People can be affected by traumatic events that they directly experience and they can also be affected by witnessing or hearing about traumatic events. This trauma is then passed down to subsequent generations, affecting children, families and communities. When people have not healed from trauma, it is likely their experiences will be passed on to others, creating a cycle of trauma passed from one generation to the next.
For example, some Aboriginal and/or Torres Strait Islander people who were subjected to forced removal from their families (the Stolen Generation) may pass the trauma they’ve experienced onto their children and children’s children in a cyclic process through the sharing of stories, family history and experiences. As a result of their experience, a parent might find it difficult to know how to nurture and parent their own children, because they were denied the opportunity to be nurtured and parented themselves and have been disconnected from their family, community and culture.
Develop an understanding of why a child, parents and family are demonstrating the behaviour they are, rather than trying to label the behaviour. This could be the family’s way of expressing their frustration at yet another generation being involved with Child Safety.
The Healing Foundation (a national Aboriginal and Torres Strait Islander organisation) has developed a Timeline of Trauma and Healing in Australia showing events that have contributed to the intergenerational trauma and pathway to healing.
They also provide a suite of resources that explain intergenerational trauma and guide trauma-informed practices through videos, timelines and factsheets.
Also read Milroy (2018), A call on practitioners to play a stronger role on intergenerational trauma.
Understanding the concept of ‘shame’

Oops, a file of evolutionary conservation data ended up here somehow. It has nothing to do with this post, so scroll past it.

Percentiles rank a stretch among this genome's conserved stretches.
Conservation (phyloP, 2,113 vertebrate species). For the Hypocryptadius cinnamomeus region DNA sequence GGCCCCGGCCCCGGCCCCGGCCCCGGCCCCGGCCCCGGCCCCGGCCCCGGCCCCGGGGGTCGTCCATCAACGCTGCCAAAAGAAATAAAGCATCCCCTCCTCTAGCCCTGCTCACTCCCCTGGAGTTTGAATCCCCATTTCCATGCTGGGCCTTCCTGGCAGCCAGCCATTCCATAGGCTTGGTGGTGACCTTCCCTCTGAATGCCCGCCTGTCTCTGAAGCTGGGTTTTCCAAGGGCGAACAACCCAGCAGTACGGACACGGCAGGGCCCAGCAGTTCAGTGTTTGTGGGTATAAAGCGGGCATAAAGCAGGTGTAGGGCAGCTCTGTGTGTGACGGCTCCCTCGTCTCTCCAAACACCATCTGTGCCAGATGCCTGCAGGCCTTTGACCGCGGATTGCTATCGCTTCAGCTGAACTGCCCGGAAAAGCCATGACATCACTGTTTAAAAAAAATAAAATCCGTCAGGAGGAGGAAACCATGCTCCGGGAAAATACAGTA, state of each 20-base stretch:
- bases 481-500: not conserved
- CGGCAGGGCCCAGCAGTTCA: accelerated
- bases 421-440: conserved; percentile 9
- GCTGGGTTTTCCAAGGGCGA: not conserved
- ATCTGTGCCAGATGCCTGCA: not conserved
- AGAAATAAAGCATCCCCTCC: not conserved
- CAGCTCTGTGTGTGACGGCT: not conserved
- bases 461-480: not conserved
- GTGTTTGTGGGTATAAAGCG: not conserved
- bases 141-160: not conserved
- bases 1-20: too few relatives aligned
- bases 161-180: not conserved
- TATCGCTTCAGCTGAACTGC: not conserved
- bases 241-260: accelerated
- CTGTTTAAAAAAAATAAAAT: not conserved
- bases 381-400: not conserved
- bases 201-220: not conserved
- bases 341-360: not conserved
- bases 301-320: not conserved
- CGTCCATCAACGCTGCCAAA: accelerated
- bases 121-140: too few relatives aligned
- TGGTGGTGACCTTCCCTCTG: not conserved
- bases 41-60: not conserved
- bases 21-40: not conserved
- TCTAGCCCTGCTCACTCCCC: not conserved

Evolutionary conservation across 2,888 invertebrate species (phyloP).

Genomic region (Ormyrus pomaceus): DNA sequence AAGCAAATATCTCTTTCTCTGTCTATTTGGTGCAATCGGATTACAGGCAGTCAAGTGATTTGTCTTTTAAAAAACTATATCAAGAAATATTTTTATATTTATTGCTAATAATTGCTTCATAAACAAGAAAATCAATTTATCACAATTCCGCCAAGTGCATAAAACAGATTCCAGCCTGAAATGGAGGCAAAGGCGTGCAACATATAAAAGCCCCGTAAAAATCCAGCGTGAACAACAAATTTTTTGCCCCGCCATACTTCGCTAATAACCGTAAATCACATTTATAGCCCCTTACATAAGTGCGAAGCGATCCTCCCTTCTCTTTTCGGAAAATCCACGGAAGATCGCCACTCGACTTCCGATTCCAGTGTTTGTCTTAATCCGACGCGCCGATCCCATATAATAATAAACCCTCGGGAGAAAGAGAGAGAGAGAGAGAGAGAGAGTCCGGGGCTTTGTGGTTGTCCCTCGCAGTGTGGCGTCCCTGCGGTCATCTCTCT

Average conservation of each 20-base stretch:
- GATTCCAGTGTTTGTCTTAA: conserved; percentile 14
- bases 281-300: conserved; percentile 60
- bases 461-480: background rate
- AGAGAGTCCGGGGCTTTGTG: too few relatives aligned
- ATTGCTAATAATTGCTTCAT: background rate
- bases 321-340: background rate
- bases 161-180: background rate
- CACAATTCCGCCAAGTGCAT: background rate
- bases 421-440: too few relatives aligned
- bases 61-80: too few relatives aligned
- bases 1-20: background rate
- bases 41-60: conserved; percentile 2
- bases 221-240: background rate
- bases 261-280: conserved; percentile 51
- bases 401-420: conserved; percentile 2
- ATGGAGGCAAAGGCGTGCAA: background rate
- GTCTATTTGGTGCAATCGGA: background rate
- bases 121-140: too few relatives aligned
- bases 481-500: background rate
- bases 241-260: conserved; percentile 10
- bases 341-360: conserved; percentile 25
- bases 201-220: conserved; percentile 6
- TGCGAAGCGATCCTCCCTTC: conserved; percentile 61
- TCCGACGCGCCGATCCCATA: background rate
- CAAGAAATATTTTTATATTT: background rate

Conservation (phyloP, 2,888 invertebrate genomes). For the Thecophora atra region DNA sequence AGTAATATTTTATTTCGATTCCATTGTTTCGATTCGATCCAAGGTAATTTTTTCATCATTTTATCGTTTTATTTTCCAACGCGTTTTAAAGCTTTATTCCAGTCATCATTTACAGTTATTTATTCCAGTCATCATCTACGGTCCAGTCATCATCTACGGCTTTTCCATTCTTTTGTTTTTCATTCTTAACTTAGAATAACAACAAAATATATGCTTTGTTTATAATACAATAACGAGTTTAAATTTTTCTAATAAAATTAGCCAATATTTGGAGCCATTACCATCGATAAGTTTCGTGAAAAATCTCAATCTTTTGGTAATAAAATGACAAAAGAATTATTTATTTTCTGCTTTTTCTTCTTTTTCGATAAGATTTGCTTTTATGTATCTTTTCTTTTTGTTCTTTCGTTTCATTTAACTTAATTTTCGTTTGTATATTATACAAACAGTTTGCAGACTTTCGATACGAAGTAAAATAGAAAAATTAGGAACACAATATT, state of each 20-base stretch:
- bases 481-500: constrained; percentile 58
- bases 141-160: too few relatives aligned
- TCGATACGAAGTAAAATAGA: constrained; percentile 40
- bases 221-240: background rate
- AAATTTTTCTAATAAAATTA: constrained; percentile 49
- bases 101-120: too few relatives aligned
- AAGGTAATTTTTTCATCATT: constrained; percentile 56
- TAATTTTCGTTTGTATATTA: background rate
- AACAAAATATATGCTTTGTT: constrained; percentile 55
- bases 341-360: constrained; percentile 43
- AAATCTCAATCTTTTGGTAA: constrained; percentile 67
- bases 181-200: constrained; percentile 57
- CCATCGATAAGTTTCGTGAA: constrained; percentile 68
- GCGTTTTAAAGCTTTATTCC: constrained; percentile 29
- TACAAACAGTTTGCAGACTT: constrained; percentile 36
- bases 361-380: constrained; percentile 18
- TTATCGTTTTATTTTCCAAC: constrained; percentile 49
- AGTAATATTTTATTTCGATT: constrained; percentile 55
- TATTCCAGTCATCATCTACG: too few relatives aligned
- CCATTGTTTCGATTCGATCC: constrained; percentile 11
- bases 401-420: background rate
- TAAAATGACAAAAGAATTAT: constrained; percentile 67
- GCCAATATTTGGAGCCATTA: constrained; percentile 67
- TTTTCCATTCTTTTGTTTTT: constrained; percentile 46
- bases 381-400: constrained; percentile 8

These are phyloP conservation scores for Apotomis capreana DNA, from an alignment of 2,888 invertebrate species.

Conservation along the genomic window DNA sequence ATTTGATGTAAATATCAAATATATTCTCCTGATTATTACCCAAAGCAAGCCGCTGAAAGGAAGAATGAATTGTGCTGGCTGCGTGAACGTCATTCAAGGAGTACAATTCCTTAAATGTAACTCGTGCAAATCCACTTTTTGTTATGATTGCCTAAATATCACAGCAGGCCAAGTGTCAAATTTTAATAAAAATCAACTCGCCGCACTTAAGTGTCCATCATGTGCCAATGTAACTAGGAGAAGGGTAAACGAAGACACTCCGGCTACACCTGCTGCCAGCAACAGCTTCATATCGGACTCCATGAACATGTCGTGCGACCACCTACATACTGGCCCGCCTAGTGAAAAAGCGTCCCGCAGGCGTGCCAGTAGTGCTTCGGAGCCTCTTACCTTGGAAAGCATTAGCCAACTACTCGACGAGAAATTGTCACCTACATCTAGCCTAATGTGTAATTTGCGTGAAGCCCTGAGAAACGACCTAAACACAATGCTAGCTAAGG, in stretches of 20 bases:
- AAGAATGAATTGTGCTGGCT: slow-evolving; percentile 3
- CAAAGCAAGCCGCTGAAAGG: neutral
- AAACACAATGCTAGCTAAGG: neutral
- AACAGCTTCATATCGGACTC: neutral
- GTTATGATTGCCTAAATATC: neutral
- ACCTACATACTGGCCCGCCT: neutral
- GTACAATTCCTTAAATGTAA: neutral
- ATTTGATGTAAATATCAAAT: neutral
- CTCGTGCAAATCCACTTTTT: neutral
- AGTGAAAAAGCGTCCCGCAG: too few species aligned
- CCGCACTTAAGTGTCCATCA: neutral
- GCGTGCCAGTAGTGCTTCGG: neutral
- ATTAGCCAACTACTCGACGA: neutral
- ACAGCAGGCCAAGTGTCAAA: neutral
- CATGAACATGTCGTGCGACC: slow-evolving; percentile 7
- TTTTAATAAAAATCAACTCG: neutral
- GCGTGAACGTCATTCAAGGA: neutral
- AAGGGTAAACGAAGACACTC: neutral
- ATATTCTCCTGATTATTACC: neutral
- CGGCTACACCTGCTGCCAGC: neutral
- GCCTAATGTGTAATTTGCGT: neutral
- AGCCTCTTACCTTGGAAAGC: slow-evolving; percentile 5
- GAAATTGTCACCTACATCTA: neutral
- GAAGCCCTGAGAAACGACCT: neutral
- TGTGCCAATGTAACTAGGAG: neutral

The concept of shame for Aboriginal and Torres Strait Islander peoples has a broader meaning than it does for non-Indigenous people. ‘Shame’ can signify that someone is feeling either embarrassed or ashamed in/by certain situations—often because of attention received or circumstances rather than as a result of something happening.
It is critical for practitioners to understand the family and community’s notion of shame. Without understanding how shame works within a family and community, there can be huge barriers to communicating and working with families to keep children safe.
Ask the cultural practice advisor, regional practice leader and Aboriginal and Torres Strait Islander staff about their understanding of the community’s experience of ‘shame’ and the taboo language, topics or behaviours to be aware of that could be ‘shame’ for Aboriginal and Torres Strait Islander families. This supports you in building your knowledge and strengthening your cultural capability.
This does not mean you should avoid any conversations that relate to a child’s safety, but this understanding will help you to decide on the best approach to these discussions.
For example, it may be considered ‘shame’ for a female or male young person to talk to practitioners of the opposite gender about topics of a sexual nature. However, if a conversation needs to go ahead, it is appropriate to check with the child and parents to see if there is someone of the same gender as the child who could support the child through the process (such as a relative, Elder or worker from a community service known to the child).
When someone says the word ‘shame’, do not assume you know what they mean. If you are unsure, and it is respectful to do so, find out why they are ‘shame’ by asking them:
- When you say you are ‘shame’ can you tell me a bit about that?
- Now that I know why you are feeling ‘shame’, what are some of the things I can do to help you not to feel so ‘shame’?